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Have the sexual partners of high risk HIV groups been forgotten?

Source: Thomson Reuters Foundation - Fri, 25 Jul 2014 10:41 GMT
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HIV-positive women at a social centre in Ba Vi district, outside Hanoi November 30, 2009. REUTERS/Kham
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There's been much talk this week at the international conference on AIDS in Melbourne about 'key affected populations'. These are groups of people who face the biggest burden of HIV but have the least access to HIV prevention, testing and treatment services.

WHO has identified them as sex workers, men who have sex with men (which covers gay men and men who are having sex with other men without necessarily identifying themselves as homosexual), those who inject drugs, prisoners and transgender people.

But what about the sexual partners of these individuals?

In a presentation on HIV in Vietnam, Theodore Hammett of Abt Associates Inc., a U.S.-based group focusing on research in health and development, argued that the sexual partners of drug users have been far too neglected in the response to HIV.

In Vietnam, 257,000 people are living with the virus that causes AIDS, and the epidemic is primarily driven by drug users.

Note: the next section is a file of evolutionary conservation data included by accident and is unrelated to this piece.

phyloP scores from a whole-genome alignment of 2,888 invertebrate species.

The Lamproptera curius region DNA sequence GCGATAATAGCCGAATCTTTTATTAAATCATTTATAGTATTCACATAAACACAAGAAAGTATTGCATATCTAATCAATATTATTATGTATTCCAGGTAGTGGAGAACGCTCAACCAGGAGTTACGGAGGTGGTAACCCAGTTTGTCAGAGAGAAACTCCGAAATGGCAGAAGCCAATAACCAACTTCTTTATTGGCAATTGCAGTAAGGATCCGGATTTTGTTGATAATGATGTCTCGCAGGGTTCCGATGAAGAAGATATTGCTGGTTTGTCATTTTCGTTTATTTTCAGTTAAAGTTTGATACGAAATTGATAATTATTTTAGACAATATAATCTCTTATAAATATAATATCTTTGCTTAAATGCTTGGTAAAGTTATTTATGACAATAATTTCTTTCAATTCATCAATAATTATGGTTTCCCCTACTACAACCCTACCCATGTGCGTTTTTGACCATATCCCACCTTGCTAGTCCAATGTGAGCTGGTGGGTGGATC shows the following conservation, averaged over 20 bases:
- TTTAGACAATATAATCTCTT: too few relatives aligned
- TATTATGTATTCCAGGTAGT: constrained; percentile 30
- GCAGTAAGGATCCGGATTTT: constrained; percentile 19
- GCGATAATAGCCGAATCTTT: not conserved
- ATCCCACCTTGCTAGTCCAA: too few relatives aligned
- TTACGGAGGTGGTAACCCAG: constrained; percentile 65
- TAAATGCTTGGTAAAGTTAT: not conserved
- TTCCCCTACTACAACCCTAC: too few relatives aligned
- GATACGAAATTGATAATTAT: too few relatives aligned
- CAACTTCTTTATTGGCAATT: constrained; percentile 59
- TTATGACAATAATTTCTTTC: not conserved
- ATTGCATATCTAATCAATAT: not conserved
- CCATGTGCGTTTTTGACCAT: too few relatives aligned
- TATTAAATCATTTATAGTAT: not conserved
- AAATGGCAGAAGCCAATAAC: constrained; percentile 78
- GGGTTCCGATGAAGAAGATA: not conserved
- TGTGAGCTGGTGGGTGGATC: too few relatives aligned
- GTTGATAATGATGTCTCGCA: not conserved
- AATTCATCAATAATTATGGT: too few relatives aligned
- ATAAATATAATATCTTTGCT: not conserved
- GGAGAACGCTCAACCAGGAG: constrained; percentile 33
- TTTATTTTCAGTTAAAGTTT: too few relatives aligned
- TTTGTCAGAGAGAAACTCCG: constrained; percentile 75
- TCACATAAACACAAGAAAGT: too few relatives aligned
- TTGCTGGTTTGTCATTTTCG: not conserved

"In Vietnam, most people who inject drugs are men and most of them are sexually active and as a result their female sexual partners may be at very high risk for transmission or acquisition of HIV," Hammett said.

In fact, in a 2007 survey of 1,300 Vietnamese women living with HIV, 88 percent of them reported getting HIV from their male partner.

Between a third and a half of the women Hammett surveyed in three places - Hanoi, Ho Chi Minh City and Dien Bien Phu - had incorrect information or lacked information about their HIV-positive male partner.

He estimates that least 10,000 female sexual partners of male drug users in the Southeast Asian country are at high risk of HIV because they don't know their partners' status.

"This risk pertains not only to sexual partners of people who inject drugs but also of any other ‘key population’," Hammett said.

"By the way, sexual partners may be female or male. But especially if they are not themselves already part of a traditional 'key population' their risks may be ignored or not correctly understood," he added.

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